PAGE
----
How relevant is the Philippine flag today?
The great grandson of the late Gen. Emilio Aguinaldo, the president of the First Philippine Republic, has a challenge for the Internet savvy, globally cultured and perceptive Filipino generation: Do an “Indiana Jones” and seek out everything there is to know about Philippine heroes.
For example, Deodato Arellano, the first president of the revolutionary group, Kataastaasan Kagalang-galangang Katipunan ng mga Anak ng Bayan (KKK), died in Cordillera and is buried in La Trinidad, Benguet, but few, if any, know where that tomb is located, says Emilio Aguinaldo Suntay III.
Finding Arellano’s tomb and setting up a marker so the public finally gets an inkling as to who he was in history is a significant undertaking, Suntay says.
The country’s sovereignty is threatened by its territorial and diplomatic issues with China and Taiwan, and rediscovering the stories of these heroes, as well as the relics they left behind, should help remind the people why Filipinos should strive to fight as the country celebrates the 115th Philippine Independence Day, he says.
“We were the first Iraq and the first Vietnam when Spain and America colonized the Philippines,” he says. “But we fought them off [strengthened by our] patriotism.”
Suntay’s family has custody of what it believes to be the original Philippine flag that Aguinaldo raised in Kawit, Cavite, during the inauguration of Philippine independence 115 years ago.
The flag was first unfurled in combat at the Battle of Alapan in Cavite on May 28, 1898, which was the first military victory under Aguinaldo’s command when he returned from his Hong Kong exile.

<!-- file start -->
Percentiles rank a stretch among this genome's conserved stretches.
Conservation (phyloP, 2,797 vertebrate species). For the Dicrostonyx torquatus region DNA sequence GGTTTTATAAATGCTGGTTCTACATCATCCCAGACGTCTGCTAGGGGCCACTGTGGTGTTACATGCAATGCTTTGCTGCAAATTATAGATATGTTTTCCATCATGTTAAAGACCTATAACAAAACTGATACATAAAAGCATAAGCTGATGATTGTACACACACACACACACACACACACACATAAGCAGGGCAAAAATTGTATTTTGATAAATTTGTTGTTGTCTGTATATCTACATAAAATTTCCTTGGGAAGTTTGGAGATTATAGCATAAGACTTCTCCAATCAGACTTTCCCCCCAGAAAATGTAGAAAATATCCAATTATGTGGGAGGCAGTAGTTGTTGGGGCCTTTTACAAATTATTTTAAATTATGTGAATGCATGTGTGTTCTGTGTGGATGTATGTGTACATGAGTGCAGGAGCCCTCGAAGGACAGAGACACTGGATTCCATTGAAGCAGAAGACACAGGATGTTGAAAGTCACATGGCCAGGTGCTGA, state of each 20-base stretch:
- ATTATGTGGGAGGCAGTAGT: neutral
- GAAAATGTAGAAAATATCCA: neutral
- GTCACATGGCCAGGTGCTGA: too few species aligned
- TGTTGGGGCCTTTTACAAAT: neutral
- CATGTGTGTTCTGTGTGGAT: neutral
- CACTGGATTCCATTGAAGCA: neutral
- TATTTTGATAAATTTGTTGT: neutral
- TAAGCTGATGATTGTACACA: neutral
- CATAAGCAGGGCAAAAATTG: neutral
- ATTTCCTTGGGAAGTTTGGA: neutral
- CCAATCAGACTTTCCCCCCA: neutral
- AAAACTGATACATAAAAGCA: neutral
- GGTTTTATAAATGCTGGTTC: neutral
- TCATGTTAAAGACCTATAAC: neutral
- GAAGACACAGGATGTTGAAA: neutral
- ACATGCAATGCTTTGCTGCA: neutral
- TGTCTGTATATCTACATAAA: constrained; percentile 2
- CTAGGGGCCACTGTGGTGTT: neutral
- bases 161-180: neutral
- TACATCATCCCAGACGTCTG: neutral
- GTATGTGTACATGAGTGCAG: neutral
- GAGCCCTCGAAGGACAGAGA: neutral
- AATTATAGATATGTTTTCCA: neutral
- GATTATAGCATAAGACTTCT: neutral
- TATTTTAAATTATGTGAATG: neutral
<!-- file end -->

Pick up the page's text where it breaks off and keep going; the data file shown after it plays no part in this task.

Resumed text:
The fighting expanded to the Battle of Imus, “culminating in a victory on May 31 for the Philippine forces,” Suntay says.
“These details are important because just as we now fight off challenges from China and other Asian nations which lay claim over portions of Philippine marine territory, the Filipino revolutionaries were fighting the same immense odds against the Spanish empire, and again against the United States which was on the road to becoming a superpower,” he says.
“How relevant is [the flag] today? It is relevant in the sense that we all know China has already taken over some of our islands. We all know Taiwan is so angry over the shooting of its fisherman… The odds are overwhelming. But just as 115 years ago, the odds were also [huge], but we triumphed because of our love of country and our fellowmen,” he says.
“We have battled two colonial powers [beginning with] the Spanish colonial [government] which was responsible for conquering Latin America—for erasing the Incas and Aztecs from history,” he says. “A closer look at our military history is we have triumphed and the flag is witness to that.”
“Little does the Philippines know that aside from [dying while defending] Tirad Pass [during the Philippine-American War], Gregorio del Pilar was an esteemed general who defeated Spanish forces at the age of 21 or 22. [He fought off the] US Cavalry using a mere infantry. [That feat] befuddles us,” Suntay says.
The Philippines does not celebrate this feat because “it’s an American defeat,” he says. “We have places in Fort Bonifacio that still honor American President William McKinley, the Republican president who was responsible for colonizing the Philippines,” he says.
Aguinaldo’s flag spent most of its battle life in northern Luzon, Suntay says. The phrase “Fuerzas Expedicionarias del Norte de Luzon” runs across one side of the original flag, stitched with gold silk thread, while the words “Libertad” and “Justicia” are stitched on the other side.
The first flag, a bundle of fraying silk fabric that was found tucked under Aguinaldo’s deathbed by his daughter, Cristina, Suntay’s grandmother, is secured in a family museum in Baguio City.
It may last only for 50 more years because technology cannot keep it preserved in perpetuity, Suntay says.
The image of the sun on the flag bears a face, a feature that lends credence to the family’s claim that it is the authentic flag.
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